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Material Girls


Material Girls

The scariest kind of dystopian fiction is that which identifies current trends in our own society and then, with just a little imagination, follows them to their frighteningly logical extremes. The result can be an alternative world that bears an awful lot of resemblance to our own, one whose dysfunctions seem like mere extensions of our own world's imperfections.

That's exactly what Elaine Dimopoulos does in her debut novel MATERIAL GIRLS. We've probably all read news stories or opinion pieces about planned obsolescence --- the idea that manufacturers intentionally create goods with an artificially limited lifespan in order force or encourage future consumption. And we've certainly all heard about how Hollywood and the music industry base their decisions not on the preferences of established adults with disposable income but on the vacillating tastes of the young. Dimopoulos takes both these current real-world issues --- plus a handful of others --- and extrapolates from them a frighteningly plausible fictional world.

In Dimopoulos's world, seventh-graders are "tapped" --- a process in which some are selected for immediate employment in glamorous careers in creative professions like film, television, music or fashion design, while others are deemed simply "adequate," destined for several more years of schooling and eventual careers in more ordinary jobs like medicine, law or accounting. The "Taps" are primarily arbiters of taste, designing and dictating the all-important trends, which expire several times each year. Virtually every member of society longs to be seen as trendy, and it is considered a huge faux pas to wear, for example, a blouse or piece of jewelry whose trend has already expired. Dimopoulos doesn't bother to explain how or why the world got to this point, but it seems clear that the dystopian society she portrays is not the result of some catastrophe but rather the outcome of evolution, which might make readers think even more carefully about the logical outcomes of our own society's trendlines.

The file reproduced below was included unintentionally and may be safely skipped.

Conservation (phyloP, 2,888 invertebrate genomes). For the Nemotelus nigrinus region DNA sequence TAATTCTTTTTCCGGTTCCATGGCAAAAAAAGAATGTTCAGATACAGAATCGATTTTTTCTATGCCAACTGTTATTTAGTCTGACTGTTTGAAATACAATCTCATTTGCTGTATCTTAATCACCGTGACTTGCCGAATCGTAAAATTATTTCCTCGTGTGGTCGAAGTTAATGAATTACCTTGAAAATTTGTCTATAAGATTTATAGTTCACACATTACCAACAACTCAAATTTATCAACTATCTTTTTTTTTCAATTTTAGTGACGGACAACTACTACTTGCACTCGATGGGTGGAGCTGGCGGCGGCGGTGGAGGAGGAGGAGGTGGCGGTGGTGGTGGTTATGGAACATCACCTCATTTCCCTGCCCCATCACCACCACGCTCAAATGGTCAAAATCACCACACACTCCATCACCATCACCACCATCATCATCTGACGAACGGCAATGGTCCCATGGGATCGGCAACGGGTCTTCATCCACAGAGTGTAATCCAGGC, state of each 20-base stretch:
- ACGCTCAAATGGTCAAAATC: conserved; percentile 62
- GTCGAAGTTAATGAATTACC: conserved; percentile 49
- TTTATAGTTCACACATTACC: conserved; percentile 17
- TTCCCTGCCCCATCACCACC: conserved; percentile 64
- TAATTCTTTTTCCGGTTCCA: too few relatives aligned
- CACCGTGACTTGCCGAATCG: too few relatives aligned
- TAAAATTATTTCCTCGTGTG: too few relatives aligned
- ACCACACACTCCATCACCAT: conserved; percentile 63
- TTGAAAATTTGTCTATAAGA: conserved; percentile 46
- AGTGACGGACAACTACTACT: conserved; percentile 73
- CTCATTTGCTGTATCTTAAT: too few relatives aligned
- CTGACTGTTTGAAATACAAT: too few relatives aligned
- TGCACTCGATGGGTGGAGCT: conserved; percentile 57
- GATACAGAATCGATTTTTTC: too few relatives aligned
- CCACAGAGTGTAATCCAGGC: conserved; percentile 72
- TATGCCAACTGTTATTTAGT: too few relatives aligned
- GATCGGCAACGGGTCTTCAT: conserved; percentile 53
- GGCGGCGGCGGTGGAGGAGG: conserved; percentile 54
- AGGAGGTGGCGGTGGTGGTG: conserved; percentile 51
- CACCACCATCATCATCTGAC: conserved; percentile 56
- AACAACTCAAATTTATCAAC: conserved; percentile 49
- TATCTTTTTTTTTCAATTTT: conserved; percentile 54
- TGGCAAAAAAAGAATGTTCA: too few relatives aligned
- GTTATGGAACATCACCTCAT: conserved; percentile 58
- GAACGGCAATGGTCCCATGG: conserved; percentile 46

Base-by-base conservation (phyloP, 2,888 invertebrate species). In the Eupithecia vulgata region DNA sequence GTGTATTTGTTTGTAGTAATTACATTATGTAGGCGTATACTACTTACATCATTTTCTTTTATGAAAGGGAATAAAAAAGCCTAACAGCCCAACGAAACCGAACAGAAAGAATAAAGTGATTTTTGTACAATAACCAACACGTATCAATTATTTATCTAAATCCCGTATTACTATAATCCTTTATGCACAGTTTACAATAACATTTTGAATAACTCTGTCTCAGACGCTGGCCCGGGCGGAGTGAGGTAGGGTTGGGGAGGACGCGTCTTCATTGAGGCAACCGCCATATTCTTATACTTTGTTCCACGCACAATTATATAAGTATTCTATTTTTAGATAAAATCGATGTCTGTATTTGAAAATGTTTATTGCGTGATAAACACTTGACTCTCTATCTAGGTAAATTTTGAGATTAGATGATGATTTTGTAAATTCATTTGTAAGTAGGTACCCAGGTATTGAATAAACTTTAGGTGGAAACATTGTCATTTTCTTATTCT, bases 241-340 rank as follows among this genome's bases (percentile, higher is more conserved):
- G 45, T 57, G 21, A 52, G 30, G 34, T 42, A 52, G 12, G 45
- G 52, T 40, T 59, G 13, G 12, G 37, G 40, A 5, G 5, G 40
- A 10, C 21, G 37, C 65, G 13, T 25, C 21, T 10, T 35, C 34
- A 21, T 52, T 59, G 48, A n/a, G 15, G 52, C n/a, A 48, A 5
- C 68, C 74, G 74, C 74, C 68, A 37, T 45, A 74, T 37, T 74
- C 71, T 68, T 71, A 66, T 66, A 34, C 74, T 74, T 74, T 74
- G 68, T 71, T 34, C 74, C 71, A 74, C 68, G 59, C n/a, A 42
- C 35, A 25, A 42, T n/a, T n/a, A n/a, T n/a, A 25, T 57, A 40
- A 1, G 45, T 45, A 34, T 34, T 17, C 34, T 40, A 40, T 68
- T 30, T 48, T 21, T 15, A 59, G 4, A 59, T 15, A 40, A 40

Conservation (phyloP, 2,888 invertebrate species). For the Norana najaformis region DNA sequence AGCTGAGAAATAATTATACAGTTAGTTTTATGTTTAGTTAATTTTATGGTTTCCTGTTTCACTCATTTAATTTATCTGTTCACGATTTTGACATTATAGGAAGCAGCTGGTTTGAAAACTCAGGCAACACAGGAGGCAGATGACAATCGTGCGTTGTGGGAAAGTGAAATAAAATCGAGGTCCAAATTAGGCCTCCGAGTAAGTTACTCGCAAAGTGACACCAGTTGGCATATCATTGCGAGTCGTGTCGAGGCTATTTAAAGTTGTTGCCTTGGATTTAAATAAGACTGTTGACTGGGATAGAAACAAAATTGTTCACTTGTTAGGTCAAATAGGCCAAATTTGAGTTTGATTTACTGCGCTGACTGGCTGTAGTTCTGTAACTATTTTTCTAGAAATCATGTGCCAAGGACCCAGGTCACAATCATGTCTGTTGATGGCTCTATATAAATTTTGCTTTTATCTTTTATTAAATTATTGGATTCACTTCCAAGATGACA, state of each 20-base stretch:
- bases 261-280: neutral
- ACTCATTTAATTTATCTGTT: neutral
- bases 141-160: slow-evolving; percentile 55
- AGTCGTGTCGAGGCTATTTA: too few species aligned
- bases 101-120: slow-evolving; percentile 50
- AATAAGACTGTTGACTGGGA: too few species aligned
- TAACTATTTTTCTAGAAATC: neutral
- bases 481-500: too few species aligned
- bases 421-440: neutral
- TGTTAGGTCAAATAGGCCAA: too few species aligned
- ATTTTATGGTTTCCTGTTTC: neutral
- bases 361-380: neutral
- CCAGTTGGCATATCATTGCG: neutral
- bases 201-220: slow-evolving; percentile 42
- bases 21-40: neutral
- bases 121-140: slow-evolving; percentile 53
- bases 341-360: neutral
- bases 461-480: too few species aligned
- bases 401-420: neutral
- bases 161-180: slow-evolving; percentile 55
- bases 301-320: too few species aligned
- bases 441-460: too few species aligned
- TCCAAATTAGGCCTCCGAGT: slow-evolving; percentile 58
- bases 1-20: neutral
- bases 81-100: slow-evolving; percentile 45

[R]eaders are left not only with the memory of a good story but also with a lot of food for thought.

She chooses to focus her novel on two "Taps": Marla, who works in fashion, and Ivy, who is a huge pop star. Both girls are older teens and thus have been working in their respective careers for a few years ---and both have risen to the top. However, they’re gradually realizing that their position is fragile at best, as newer, younger Taps are rising through the ranks and threatening to turn older kids like Marla and Ivy into has-beens. When Marla does, in fact, experience a huge reversal of fortune, she begins to talk with other, less fortunate employees of the high-fashion house where she works, and begins to wonder whether teens really hold all the power --- or are merely pawns in someone else's game. As for Ivy, she's feeling resentful of the increasingly outrageous trends she's forced to model in her public appearances and nervous about a younger musical rival with a very different aesthetic. When Marla and Ivy's paths cross, might they create opportunities for a different kind of future, one with actual choices?

MATERIAL GIRLS more or less successfully integrates some current social issues in a way that will get readers thinking without necessarily preaching at them (Dimopoulos does include a lengthy list of resources on everything from the environmental impact of textile production and waste to the labor conditions for garment workers). The novel is also suspenseful and engaging, as chapters alternate between Marla's first-person narration and third-person chapters told from Ivy's point of view. The ending wraps up a bit too quickly and (in one girl's case, at least) too neatly, but the novel offers something much more complicated and provocative than a simple happy ending. Instead, readers are left not only with the memory of a good story but also with a lot of food for thought.

Reviewed by Norah Piehl on May 22, 2015

Material Girls
by Elaine Dimopoulos

  • Publication Date: May 10, 2016
  • Genres: Young Adult 13+, Youth Fiction
  • Paperback: 336 pages
  • Publisher: HMH Books for Young Readers
  • ISBN-10: 0544671732
  • ISBN-13: 9780544671737